James Cleverly claims Qatar has taken ‘real steps’ to protect gay fans. Evidence suggests otherwise

British Secretary of State for Foreign, Commonwealth and Development Affairs James Cleverly looks on during a state visit of South African President Cyril Ramaphosa at the Houses of Parliament.

Foreign secretary James Cleverley has claimed that Qatar is taking “real steps” to ensure the safety of queer football fans at the 2022 World Cup.

The Conservative MP told the BBC that gay rights issues had been brought up over a number of years while helping the country prepare for the event.

He said UK officials were having “difficult conversations” with the Qatari government and has been clear on the UK’s stance regarding LGBTQ+ rights.

“I’ve made it clear that we feel very strongly about this issue and actually one of the advantages about having a strong relationship with other countries is you can have these difficult conversations,” Cleverly said.

“The Qataris know how seriously we take this issue and they have taken real steps to ensure that gay football fans are safe and do feel secure and can enjoy the football.”

Gay people ‘abused then recruited’

Qatar has strict laws regarding LGBTQ+ citizens. Under Qatar Penal Code 2004, queer people can be jailed for up to seven years for having sex, while Sharia law punishes homosexuality with the death penalty.

Additionally, reports from Qatari LGBTQ+ campaigners claim officials in the country use the threat of torture to turn queer people into “agents” that identify other LGBTQ+ people.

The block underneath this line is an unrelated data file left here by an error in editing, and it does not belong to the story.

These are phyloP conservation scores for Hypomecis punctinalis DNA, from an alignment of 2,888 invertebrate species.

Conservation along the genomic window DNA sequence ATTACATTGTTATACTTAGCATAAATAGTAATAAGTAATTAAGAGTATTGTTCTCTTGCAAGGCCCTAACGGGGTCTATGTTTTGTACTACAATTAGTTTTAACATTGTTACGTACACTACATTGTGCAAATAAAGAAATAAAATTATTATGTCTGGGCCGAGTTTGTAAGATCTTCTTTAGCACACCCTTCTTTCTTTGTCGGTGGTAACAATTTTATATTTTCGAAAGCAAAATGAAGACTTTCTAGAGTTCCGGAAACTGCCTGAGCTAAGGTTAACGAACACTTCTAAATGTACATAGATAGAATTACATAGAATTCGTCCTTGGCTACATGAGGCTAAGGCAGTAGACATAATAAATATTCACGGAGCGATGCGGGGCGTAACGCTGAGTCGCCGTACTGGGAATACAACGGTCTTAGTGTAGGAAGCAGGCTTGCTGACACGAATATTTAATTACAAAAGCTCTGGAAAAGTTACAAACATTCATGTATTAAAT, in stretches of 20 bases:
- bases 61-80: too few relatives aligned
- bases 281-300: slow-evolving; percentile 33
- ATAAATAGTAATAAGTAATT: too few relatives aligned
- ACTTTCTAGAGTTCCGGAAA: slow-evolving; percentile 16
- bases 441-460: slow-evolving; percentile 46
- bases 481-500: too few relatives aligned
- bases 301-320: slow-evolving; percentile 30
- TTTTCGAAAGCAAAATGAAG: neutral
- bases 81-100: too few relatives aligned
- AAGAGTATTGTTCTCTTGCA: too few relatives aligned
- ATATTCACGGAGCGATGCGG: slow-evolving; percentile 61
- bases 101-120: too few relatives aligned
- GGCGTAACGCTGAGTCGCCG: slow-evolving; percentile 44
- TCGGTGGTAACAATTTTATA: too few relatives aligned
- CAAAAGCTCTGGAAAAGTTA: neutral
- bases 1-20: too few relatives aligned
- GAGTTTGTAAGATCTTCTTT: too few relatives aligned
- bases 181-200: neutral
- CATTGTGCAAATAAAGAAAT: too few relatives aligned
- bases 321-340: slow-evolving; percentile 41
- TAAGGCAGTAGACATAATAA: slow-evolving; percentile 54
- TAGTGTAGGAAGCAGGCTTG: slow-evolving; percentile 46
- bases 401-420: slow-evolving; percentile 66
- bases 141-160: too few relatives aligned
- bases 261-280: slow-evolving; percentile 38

Dr Nasser Mohamed told The Guardian gay Qataris were captured and “physically abused then recruited”, saying it’s not safe for queer citizens to know one another.

During the Qatar World Cup, officials have been reported as being “pretty heavy-handed” and “quite intimidating” while removing pro-LGBTQ+ clothing and items from fans.

Former Wales football captain Laura McAllister told BBC that she was told to remove a rainbow bucket hat after officials gathered around her in an “unpleasant and intimidating experience”.

“We were told it was a regulation – clearly I work in football, I work with UEFA, so I know the regulations – so I asked which regulation it applied to and we weren’t told that.”

When asked about fans and players wearing Pride clothing in support of LGBTQ+ rights, Cleverly said that the “rules for what goes on in the stadia” were a matter for FIFA and the football authorities.

The football governing body recently imposed sanctions for players wearing the pro-LGBTQ+ OneLove armbands during matches.

In a joint statement, the collective football associations said on Monday (21 November): “As national federations, we can’t put our players in a position where they could face sporting sanctions including bookings, so we have asked the captains not to attempt to wear the armbands in FIFA World Cup games.”

As well as this, the Belgian team was told by FIFA to remove the word “love” from the inside collar of their shirts before their first match begins on Wednesday (23 November).

James Cleverly told queer people to ‘be respectful’

The foreign secretary had previously told LGBTQ+ football fans to “compromise” with Qatar laws.

Speaking to LBC on 26 October, Cleverly said that queer World Cup attendees needed to be “respectful” of the host nation during the event.

“One of the things I would say for football fans is, you know, please do be respectful of the host nation… with a little bit of flex and compromise at both ends, it can be a safe, secure and exciting World Cup,” he said.